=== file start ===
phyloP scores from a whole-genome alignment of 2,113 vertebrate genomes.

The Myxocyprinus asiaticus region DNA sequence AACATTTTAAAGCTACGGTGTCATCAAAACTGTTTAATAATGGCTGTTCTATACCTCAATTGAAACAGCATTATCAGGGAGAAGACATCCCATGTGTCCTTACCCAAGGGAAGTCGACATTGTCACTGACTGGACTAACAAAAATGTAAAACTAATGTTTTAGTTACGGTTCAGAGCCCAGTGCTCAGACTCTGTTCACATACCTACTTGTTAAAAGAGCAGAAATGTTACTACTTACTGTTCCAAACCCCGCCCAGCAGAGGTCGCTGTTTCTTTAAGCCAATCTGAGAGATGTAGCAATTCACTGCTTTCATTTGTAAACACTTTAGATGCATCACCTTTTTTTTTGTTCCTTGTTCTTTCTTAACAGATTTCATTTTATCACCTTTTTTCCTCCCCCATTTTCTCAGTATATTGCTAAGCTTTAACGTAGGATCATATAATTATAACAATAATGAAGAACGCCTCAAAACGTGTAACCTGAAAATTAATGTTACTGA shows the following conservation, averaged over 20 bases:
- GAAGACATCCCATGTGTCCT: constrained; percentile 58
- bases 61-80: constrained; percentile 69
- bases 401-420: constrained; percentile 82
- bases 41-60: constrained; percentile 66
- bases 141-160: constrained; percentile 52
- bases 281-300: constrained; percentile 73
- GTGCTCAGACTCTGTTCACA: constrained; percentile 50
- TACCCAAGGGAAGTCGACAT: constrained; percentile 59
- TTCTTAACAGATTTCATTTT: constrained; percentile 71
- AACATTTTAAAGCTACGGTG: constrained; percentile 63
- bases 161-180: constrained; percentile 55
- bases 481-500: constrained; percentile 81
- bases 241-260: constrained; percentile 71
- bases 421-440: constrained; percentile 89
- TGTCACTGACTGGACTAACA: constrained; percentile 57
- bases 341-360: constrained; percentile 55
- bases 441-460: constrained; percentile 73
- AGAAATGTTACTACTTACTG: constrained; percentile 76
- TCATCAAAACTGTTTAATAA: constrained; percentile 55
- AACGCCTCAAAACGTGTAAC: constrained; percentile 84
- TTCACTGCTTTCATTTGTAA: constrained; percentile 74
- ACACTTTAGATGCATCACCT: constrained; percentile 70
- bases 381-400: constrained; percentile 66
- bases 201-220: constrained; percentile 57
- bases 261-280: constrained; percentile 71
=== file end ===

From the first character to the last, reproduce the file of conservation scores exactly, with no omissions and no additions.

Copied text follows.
phyloP scores from a whole-genome alignment of 2,113 vertebrate genomes.

The Myxocyprinus asiaticus region DNA sequence AACATTTTAAAGCTACGGTGTCATCAAAACTGTTTAATAATGGCTGTTCTATACCTCAATTGAAACAGCATTATCAGGGAGAAGACATCCCATGTGTCCTTACCCAAGGGAAGTCGACATTGTCACTGACTGGACTAACAAAAATGTAAAACTAATGTTTTAGTTACGGTTCAGAGCCCAGTGCTCAGACTCTGTTCACATACCTACTTGTTAAAAGAGCAGAAATGTTACTACTTACTGTTCCAAACCCCGCCCAGCAGAGGTCGCTGTTTCTTTAAGCCAATCTGAGAGATGTAGCAATTCACTGCTTTCATTTGTAAACACTTTAGATGCATCACCTTTTTTTTTGTTCCTTGTTCTTTCTTAACAGATTTCATTTTATCACCTTTTTTCCTCCCCCATTTTCTCAGTATATTGCTAAGCTTTAACGTAGGATCATATAATTATAACAATAATGAAGAACGCCTCAAAACGTGTAACCTGAAAATTAATGTTACTGA shows the following conservation, averaged over 20 bases:
- GAAGACATCCCATGTGTCCT: constrained; percentile 58
- bases 61-80: constrained; percentile 69
- bases 401-420: constrained; percentile 82
- bases 41-60: constrained; percentile 66
- bases 141-160: constrained; percentile 52
- bases 281-300: constrained; percentile 73
- GTGCTCAGACTCTGTTCACA: constrained; percentile 50
- TACCCAAGGGAAGTCGACAT: constrained; percentile 59
- TTCTTAACAGATTTCATTTT: constrained; percentile 71
- AACATTTTAAAGCTACGGTG: constrained; percentile 63
- bases 161-180: constrained; percentile 55
- bases 481-500: constrained; percentile 81
- bases 241-260: constrained; percentile 71
- bases 421-440: constrained; percentile 89
- TGTCACTGACTGGACTAACA: constrained; percentile 57
- bases 341-360: constrained; percentile 55
- bases 441-460: constrained; percentile 73
- AGAAATGTTACTACTTACTG: constrained; percentile 76
- TCATCAAAACTGTTTAATAA: constrained; percentile 55
- AACGCCTCAAAACGTGTAAC: constrained; percentile 84
- TTCACTGCTTTCATTTGTAA: constrained; percentile 74
- ACACTTTAGATGCATCACCT: constrained; percentile 70
- bases 381-400: constrained; percentile 66
- bases 201-220: constrained; percentile 57
- bases 261-280: constrained; percentile 71